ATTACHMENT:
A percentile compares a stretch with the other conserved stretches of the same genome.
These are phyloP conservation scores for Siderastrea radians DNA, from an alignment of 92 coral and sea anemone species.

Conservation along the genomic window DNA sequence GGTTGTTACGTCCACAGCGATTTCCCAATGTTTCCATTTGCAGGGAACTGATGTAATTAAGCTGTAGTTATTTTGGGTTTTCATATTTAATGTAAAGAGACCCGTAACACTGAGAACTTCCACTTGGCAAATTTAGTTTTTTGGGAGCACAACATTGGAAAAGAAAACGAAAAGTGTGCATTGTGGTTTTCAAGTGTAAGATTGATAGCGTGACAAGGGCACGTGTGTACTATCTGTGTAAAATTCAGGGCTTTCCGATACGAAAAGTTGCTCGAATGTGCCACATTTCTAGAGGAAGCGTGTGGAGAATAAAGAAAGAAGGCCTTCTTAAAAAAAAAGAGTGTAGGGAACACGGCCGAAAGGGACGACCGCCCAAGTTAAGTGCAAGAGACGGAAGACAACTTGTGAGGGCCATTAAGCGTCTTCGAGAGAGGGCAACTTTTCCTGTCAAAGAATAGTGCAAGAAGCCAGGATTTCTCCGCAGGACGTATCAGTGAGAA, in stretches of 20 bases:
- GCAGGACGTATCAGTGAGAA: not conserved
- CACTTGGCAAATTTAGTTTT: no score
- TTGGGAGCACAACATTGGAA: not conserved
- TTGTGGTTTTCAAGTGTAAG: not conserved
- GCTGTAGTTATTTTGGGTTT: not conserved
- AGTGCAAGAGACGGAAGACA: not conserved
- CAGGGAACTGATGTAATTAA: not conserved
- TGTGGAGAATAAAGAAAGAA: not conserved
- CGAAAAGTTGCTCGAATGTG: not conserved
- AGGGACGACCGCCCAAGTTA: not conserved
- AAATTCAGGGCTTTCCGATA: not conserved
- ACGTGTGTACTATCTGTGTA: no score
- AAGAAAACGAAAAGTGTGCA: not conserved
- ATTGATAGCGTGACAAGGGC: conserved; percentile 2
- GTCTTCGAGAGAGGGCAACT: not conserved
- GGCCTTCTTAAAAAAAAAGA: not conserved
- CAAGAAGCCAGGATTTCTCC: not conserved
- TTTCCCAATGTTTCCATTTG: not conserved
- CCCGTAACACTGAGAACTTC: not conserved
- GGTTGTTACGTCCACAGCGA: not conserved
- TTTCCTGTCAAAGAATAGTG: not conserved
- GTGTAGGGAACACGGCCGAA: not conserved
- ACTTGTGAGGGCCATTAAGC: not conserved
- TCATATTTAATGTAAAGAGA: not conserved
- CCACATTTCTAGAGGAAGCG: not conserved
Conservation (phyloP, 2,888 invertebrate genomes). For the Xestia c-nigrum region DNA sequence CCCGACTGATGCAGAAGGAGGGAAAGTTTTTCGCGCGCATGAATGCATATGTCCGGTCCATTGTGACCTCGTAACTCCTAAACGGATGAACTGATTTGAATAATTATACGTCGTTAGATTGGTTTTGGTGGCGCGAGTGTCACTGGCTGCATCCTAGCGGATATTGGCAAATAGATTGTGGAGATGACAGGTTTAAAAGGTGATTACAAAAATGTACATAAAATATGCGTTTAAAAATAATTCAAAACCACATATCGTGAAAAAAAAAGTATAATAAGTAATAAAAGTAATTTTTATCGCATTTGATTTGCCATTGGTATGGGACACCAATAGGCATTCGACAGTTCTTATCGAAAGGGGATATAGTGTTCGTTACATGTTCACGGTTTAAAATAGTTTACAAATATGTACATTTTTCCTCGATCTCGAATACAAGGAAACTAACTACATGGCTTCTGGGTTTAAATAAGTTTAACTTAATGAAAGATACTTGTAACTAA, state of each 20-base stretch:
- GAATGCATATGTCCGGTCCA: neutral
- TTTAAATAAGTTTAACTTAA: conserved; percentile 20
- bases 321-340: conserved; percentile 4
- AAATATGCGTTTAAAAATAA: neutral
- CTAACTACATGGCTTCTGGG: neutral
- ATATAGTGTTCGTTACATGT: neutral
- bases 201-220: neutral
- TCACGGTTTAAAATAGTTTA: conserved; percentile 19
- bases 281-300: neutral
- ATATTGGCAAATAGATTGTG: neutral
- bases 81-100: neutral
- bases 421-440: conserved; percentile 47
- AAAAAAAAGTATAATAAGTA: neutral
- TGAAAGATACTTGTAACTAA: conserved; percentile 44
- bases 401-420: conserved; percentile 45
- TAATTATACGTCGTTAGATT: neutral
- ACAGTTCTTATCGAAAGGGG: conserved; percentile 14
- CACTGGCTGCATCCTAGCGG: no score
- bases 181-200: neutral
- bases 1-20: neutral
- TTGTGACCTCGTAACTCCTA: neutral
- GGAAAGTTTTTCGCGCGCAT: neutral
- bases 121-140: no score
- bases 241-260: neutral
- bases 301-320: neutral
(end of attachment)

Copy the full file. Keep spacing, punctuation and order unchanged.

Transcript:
A percentile compares a stretch with the other conserved stretches of the same genome.
These are phyloP conservation scores for Siderastrea radians DNA, from an alignment of 92 coral and sea anemone species.

Conservation along the genomic window DNA sequence GGTTGTTACGTCCACAGCGATTTCCCAATGTTTCCATTTGCAGGGAACTGATGTAATTAAGCTGTAGTTATTTTGGGTTTTCATATTTAATGTAAAGAGACCCGTAACACTGAGAACTTCCACTTGGCAAATTTAGTTTTTTGGGAGCACAACATTGGAAAAGAAAACGAAAAGTGTGCATTGTGGTTTTCAAGTGTAAGATTGATAGCGTGACAAGGGCACGTGTGTACTATCTGTGTAAAATTCAGGGCTTTCCGATACGAAAAGTTGCTCGAATGTGCCACATTTCTAGAGGAAGCGTGTGGAGAATAAAGAAAGAAGGCCTTCTTAAAAAAAAAGAGTGTAGGGAACACGGCCGAAAGGGACGACCGCCCAAGTTAAGTGCAAGAGACGGAAGACAACTTGTGAGGGCCATTAAGCGTCTTCGAGAGAGGGCAACTTTTCCTGTCAAAGAATAGTGCAAGAAGCCAGGATTTCTCCGCAGGACGTATCAGTGAGAA, in stretches of 20 bases:
- GCAGGACGTATCAGTGAGAA: not conserved
- CACTTGGCAAATTTAGTTTT: no score
- TTGGGAGCACAACATTGGAA: not conserved
- TTGTGGTTTTCAAGTGTAAG: not conserved
- GCTGTAGTTATTTTGGGTTT: not conserved
- AGTGCAAGAGACGGAAGACA: not conserved
- CAGGGAACTGATGTAATTAA: not conserved
- TGTGGAGAATAAAGAAAGAA: not conserved
- CGAAAAGTTGCTCGAATGTG: not conserved
- AGGGACGACCGCCCAAGTTA: not conserved
- AAATTCAGGGCTTTCCGATA: not conserved
- ACGTGTGTACTATCTGTGTA: no score
- AAGAAAACGAAAAGTGTGCA: not conserved
- ATTGATAGCGTGACAAGGGC: conserved; percentile 2
- GTCTTCGAGAGAGGGCAACT: not conserved
- GGCCTTCTTAAAAAAAAAGA: not conserved
- CAAGAAGCCAGGATTTCTCC: not conserved
- TTTCCCAATGTTTCCATTTG: not conserved
- CCCGTAACACTGAGAACTTC: not conserved
- GGTTGTTACGTCCACAGCGA: not conserved
- TTTCCTGTCAAAGAATAGTG: not conserved
- GTGTAGGGAACACGGCCGAA: not conserved
- ACTTGTGAGGGCCATTAAGC: not conserved
- TCATATTTAATGTAAAGAGA: not conserved
- CCACATTTCTAGAGGAAGCG: not conserved
Conservation (phyloP, 2,888 invertebrate genomes). For the Xestia c-nigrum region DNA sequence CCCGACTGATGCAGAAGGAGGGAAAGTTTTTCGCGCGCATGAATGCATATGTCCGGTCCATTGTGACCTCGTAACTCCTAAACGGATGAACTGATTTGAATAATTATACGTCGTTAGATTGGTTTTGGTGGCGCGAGTGTCACTGGCTGCATCCTAGCGGATATTGGCAAATAGATTGTGGAGATGACAGGTTTAAAAGGTGATTACAAAAATGTACATAAAATATGCGTTTAAAAATAATTCAAAACCACATATCGTGAAAAAAAAAGTATAATAAGTAATAAAAGTAATTTTTATCGCATTTGATTTGCCATTGGTATGGGACACCAATAGGCATTCGACAGTTCTTATCGAAAGGGGATATAGTGTTCGTTACATGTTCACGGTTTAAAATAGTTTACAAATATGTACATTTTTCCTCGATCTCGAATACAAGGAAACTAACTACATGGCTTCTGGGTTTAAATAAGTTTAACTTAATGAAAGATACTTGTAACTAA, state of each 20-base stretch:
- GAATGCATATGTCCGGTCCA: neutral
- TTTAAATAAGTTTAACTTAA: conserved; percentile 20
- bases 321-340: conserved; percentile 4
- AAATATGCGTTTAAAAATAA: neutral
- CTAACTACATGGCTTCTGGG: neutral
- ATATAGTGTTCGTTACATGT: neutral
- bases 201-220: neutral
- TCACGGTTTAAAATAGTTTA: conserved; percentile 19
- bases 281-300: neutral
- ATATTGGCAAATAGATTGTG: neutral
- bases 81-100: neutral
- bases 421-440: conserved; percentile 47
- AAAAAAAAGTATAATAAGTA: neutral
- TGAAAGATACTTGTAACTAA: conserved; percentile 44
- bases 401-420: conserved; percentile 45
- TAATTATACGTCGTTAGATT: neutral
- ACAGTTCTTATCGAAAGGGG: conserved; percentile 14
- CACTGGCTGCATCCTAGCGG: no score
- bases 181-200: neutral
- bases 1-20: neutral
- TTGTGACCTCGTAACTCCTA: neutral
- GGAAAGTTTTTCGCGCGCAT: neutral
- bases 121-140: no score
- bases 241-260: neutral
- bases 301-320: neutral